The reality is that playtesting has more specific benefits than most people realize, and if you don't understand them, you can't make the most of them. So today I want to look at the goals you should have in mind when you do structured playtesting, and talk a bit about how you can accomplish them in a time-efficient manner. If you do real, structured testing, and have a complete understanding of what you can achieve by doing it, I guarantee you'll find yourself in a position where you win or make the Finals of most Tournaments almost every time, Because seriously – nobody's doing this.

    Familiarize Yourself With The Deck
    When you start playtesting a deck you've never really played before, your first goal should be to get familiar with an accessible build. That means that if you're creating a new strategy, make it broad and consistent by relying on redundancy; lots of cards played in threes & Fours, not alot of tech. If you're playing a mainstream deck like Eladewon Board Control, just netdeck. I know, some people think net-decking is an offense to creativity and a crime against the spirit of the game, but honestly? That's some clown shit. If you're totally new to a deck, there's no way you'll competently create a new, innovative, teched-out build that performs consistently, without the knowledge that comes with basic play experience.

    You can get creative later. But for now, you have to walk before you can run. There's no point in trying to build a car before you've ever driven one.

    That's your first goal for playtesting: just playing with the deck and seeing what it can do. Reading about a strategy or watching someone else run it is really helpful, but in order to really get all the angles yourself, there's no replacement for actual playtesting. Pick a couple matchups for your first session, grab a buddy or a teammate, and do some sets.

    Learn Your Deck's Goals And Priorities While you're getting to know the basics of your deck in your first playtesting session, you should also be learning its goals and priorities. Ask yourself repeatedly: what specific moves does this deck do; how often does it do them; and how rewarding are those moves when they're executed? Which cards lead into your biggest plays; which have a visible impact on your chance to win; and which do you wish you could draw more often? From there, start to grow your understanding of the priority and importance of those moves and cards, and the relationships between them. Which plays are more important? Which moves are good, but not so good that you would make sacrifices to pull them off? Which are so good that they're worth chasing and setting up? It's important to note that at this point, you aren't going to add or drop cards from your build. You shouldn't be changing the deck at all. But you can keep notes on which cards and combos seem to work well, and which seem to be underperforming. Just be careful of confirmation bias: you want to keep an open mind, and a single Duel or one-time combo experience shouldn't be regarded as overly-significant.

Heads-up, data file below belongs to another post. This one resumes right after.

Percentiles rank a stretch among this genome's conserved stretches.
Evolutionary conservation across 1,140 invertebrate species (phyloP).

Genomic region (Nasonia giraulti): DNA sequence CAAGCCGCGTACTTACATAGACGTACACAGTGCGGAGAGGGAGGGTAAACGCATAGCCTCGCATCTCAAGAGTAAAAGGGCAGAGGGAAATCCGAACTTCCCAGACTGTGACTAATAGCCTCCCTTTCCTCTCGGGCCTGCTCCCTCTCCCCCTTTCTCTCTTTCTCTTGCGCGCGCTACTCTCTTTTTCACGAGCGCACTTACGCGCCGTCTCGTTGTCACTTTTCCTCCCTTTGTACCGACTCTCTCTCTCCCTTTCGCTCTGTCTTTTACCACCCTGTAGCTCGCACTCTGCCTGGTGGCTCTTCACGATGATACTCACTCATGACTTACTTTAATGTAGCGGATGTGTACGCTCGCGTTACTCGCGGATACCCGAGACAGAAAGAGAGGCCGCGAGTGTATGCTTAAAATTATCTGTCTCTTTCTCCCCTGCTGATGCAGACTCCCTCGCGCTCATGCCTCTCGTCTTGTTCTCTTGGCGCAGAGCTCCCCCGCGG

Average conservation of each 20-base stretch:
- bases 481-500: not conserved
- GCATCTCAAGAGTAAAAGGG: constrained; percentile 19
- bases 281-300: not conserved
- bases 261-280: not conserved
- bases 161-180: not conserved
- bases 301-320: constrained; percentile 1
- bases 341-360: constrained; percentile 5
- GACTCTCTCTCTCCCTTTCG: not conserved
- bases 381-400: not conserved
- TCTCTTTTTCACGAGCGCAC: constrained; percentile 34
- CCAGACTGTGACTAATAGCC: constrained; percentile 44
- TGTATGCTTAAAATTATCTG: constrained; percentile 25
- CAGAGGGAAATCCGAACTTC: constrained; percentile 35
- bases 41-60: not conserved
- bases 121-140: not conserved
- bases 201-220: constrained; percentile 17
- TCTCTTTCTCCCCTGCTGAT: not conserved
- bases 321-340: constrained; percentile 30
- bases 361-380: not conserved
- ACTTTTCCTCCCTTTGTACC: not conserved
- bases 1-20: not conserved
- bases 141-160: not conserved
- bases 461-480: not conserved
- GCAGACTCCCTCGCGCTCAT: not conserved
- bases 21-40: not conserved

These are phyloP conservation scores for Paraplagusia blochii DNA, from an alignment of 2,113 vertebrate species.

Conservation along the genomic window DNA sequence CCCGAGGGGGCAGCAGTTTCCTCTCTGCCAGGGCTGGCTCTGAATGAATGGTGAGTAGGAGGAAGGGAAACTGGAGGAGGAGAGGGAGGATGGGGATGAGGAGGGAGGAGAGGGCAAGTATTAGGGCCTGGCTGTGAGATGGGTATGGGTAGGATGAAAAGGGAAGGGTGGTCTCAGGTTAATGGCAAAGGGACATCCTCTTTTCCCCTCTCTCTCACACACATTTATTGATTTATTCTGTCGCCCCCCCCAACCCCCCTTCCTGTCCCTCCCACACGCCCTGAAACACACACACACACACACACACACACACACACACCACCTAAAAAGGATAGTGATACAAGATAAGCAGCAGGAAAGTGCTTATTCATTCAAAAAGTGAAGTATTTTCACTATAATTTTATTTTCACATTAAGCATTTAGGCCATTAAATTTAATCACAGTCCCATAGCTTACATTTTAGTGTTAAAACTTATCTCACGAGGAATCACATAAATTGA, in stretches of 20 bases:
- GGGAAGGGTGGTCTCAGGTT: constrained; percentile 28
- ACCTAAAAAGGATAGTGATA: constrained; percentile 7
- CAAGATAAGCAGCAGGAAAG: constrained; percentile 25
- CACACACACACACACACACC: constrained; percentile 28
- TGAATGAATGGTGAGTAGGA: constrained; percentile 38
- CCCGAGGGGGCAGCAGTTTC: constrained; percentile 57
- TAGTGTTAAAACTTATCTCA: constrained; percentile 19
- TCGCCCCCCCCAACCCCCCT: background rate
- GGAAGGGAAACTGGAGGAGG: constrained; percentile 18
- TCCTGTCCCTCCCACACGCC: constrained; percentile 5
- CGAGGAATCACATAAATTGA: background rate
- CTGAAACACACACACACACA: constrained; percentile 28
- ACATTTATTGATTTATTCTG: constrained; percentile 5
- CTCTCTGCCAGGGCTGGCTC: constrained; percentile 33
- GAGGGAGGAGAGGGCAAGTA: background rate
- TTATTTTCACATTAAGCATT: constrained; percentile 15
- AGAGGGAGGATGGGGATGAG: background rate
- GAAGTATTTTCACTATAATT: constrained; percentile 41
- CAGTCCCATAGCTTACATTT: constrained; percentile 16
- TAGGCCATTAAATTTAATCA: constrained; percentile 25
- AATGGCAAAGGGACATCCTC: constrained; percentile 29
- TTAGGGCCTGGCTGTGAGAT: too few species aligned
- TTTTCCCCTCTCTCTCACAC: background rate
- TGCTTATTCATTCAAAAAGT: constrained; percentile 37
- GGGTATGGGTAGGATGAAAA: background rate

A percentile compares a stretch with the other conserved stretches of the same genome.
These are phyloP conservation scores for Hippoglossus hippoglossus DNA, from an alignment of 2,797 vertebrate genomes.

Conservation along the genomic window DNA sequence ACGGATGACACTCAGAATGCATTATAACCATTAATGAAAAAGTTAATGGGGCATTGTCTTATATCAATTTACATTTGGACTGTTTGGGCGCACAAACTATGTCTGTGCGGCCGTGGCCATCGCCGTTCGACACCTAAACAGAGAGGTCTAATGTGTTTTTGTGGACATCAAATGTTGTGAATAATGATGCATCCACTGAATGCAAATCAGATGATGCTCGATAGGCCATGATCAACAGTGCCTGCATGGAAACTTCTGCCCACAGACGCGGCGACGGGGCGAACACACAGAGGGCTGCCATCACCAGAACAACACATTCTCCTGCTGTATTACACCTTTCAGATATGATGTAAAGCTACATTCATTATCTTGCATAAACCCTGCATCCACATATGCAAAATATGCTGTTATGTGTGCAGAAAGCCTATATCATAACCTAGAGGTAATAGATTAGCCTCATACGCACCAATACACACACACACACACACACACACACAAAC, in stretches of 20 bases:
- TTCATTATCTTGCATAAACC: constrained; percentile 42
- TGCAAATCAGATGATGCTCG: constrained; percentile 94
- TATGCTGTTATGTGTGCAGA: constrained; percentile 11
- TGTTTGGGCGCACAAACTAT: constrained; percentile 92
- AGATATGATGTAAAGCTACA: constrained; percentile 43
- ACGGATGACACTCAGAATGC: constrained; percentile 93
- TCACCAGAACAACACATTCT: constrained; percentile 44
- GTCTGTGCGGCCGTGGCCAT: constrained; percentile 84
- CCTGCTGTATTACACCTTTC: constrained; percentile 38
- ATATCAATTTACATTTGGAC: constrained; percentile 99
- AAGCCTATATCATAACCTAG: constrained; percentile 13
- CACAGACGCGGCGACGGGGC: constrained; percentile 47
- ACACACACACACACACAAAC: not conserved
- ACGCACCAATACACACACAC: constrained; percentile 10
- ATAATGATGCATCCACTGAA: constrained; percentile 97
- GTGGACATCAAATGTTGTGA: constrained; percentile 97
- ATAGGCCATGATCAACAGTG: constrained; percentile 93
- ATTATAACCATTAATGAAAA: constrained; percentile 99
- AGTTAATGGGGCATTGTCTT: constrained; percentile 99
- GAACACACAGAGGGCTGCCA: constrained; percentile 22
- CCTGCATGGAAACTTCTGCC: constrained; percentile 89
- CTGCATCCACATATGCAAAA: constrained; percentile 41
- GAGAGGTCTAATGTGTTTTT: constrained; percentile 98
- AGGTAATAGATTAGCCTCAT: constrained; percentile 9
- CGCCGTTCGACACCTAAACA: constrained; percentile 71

Learn Relevant Matchups
    As you become more familiar with your deck and start mentally (or literally!) charting its priorities, strengths, and weaknesses, you also want to start observing the way it interacts with popular strategies. It's really not enough to have a vague belief that certain matchups are “good” or “bad.” That kind of generalization isn't really valuable, You want to know which specific moves, cards, combos, and play patterns are difficult for your deck to approach in each matchup, and which patterns you can take advantage of.

    All those matchups details are alot of information to take in. But they're extremely valuable, because the situations you encounter in testing are situations you'll inevitably come across in Tournaments. Again, this is where testing structure really comes in handy, because it sets the stage for easy, simple note-taking. If your playtesting sessions consists of even just 5 games each against 3 different decks, you're going to emerge with too much of this information to remember it all. It's almost humanly impossible to process and retain all of that knowledge in one go, especially since some of it is going to reoccur more often, and much of it will occupy different levels of importance and priority. Write stuff down, and you'll find that you'll learn your relevant matchups alot faster. Don't worry - you'll leverage all this info straight into results later in the process.